By Tim Trainor
Blue Mountain Eagle
Fire officials are being forced to make another stand against the destructive and unpredictable Canyon Creek Complex fire as a rare August wind storm is set to arrive Saturday.
Weather forecasters are calling for wind gusts of 35 mph through the valleys and 45 mph over fiery ridgetops as a low pressure system pushes from the west, over the Cascades. The wind is expected to impact the 86,889-acre fire around 11 a.m. Saturday.
The weather team at fire headquarters at the Grant County Fairgrounds called the forecast a “very atypical event” that hasn’t been seen in the area in decades.
That has fire officials on the defensive and attempting to push the blaze into safer terrain that has already been burned by large fires in previous years, thus reducing the amount of fuel there now.
Great Basin incident management team operations Chief Jeff Surber said his crews are looking to create a pinch point near Road’s End, where they are attempting to turn the fire and stop its advance out of the wilderness area and into more populated country.
Crews backburned the forest there earlier in the week to try to remove fuels and stop the fire’s progress. But unfavorable conditions forced them to halt that work over the past two days.
“The Catch-22 is that we have green vegetation between us and the fire,” said Surber. “But, because of weather, we’re concerned about lighting it now and having the wind catch it. We’re also concerned the wind will catch the main fire and do it anyway.”
Oregon Fire Marshal engines are working to protect structures in the upper areas of Dog, Indian and Pine creeks west of Prairie City and on the edge of the fire complex. About 60 residents have been evacuated from the their homes in the area since Wednesday, said Grant County Sheriff Glenn Palmer. Palmer also said 11 structures were burned and destroyed there, mostly hunting cabins and outbuildings. None were permanent residences.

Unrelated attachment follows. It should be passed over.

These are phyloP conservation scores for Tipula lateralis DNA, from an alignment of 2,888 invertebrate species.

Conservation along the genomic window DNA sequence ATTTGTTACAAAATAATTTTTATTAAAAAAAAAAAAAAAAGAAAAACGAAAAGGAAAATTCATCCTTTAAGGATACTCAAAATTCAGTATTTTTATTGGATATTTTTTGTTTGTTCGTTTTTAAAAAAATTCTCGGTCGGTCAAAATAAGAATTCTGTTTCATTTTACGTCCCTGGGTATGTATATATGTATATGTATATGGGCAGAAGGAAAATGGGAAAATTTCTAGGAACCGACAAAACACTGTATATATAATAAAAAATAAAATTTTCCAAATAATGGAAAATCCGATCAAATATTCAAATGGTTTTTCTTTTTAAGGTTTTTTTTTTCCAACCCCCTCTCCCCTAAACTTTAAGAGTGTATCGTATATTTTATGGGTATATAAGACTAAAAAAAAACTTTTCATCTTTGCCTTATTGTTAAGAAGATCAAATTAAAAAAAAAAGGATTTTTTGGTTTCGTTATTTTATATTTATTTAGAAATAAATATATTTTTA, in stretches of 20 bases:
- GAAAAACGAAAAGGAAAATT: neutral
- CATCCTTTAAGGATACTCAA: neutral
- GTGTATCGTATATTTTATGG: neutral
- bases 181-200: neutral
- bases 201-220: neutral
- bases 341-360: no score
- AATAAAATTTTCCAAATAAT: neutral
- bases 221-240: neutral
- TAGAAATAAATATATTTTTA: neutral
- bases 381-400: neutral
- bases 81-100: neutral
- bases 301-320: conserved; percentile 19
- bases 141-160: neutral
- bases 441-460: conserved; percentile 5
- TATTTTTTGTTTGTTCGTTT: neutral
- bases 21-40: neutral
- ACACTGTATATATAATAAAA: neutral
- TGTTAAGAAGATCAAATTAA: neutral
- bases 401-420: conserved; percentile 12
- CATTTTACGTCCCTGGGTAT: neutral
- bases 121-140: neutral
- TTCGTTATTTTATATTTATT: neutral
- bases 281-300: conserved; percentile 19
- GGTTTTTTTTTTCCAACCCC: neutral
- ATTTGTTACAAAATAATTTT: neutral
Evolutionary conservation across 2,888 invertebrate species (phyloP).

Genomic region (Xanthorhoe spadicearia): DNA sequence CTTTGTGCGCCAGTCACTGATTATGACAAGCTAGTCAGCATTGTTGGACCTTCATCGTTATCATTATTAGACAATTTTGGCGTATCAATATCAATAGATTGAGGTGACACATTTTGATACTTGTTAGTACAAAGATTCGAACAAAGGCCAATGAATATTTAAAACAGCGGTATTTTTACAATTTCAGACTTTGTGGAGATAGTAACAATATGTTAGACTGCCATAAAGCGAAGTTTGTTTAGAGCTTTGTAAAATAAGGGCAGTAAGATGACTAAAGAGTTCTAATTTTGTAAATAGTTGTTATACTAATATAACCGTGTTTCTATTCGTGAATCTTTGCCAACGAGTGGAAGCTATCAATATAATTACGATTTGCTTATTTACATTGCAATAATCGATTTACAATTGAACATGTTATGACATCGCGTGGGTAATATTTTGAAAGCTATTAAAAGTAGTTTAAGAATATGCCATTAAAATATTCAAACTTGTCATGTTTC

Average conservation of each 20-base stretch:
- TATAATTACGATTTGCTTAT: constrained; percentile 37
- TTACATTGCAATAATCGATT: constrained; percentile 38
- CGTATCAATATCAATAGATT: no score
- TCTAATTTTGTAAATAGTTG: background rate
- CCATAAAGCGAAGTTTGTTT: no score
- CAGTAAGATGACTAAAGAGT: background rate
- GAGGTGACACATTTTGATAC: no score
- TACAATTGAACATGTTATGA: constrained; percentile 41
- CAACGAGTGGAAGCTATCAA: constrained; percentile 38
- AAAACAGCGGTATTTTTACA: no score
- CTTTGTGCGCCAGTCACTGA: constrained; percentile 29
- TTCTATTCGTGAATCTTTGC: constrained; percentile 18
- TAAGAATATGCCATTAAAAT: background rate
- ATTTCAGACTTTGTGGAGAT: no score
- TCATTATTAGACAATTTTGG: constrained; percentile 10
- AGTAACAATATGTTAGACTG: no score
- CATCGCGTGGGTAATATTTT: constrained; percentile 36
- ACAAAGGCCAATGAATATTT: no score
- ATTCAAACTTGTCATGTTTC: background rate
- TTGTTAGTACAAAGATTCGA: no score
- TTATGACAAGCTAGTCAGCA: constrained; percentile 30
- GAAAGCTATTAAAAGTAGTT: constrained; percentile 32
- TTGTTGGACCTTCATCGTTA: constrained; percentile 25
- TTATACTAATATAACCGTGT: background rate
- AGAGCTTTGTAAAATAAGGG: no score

The fire marshal crews had left the area Wednesday morning, thinking the Canyon Creek Complex would stay confined to the wilderness and continue to smolder but not grow. However, high winds arrived Wednesday afternoon, and the fire erupted, growing by 15 percent in just a few hours.
The fire is now about seven miles from downtown Prairie City. Citizens at a public meeting Friday night at the Prairie City Grange worried about the projected winds pushing flames over bulldozer lines and onto the prairie and grazing land that sits between their city and the fire currently blazing through the forest.
“I just don’t know how you are going to stay in front of it (if that happens),” one woman asked at the packed house meeting, with more than 100 people in attendance.
Fire crews made no promises, but emphasized that they are doing everything they can. Firefighters are working 16-hour shifts, said Surber, and some are working more than that.
It’s not just the cities that are in danger. The outdoor mecca that is the Strawberry Mountains are being ravaged. The area is a favorite recreation place for hunters, anglers and backpackers.
Spot fires are being fought in the Strawberry basin, including the well-traveled wilderness lakes of Strawberry, High and Slide. The fire has breeched the ridgeline directly above High Lake, but crews have continued to attack it.
“We’re hopeful, but it’s got a lot of fire in it,” said Surber of protecting the Strawberry basin.
Level 2 evacuation orders were given for the first time Friday to residents of Strawberry Road from the forest boundary to Oxbow Ranch Headquarters.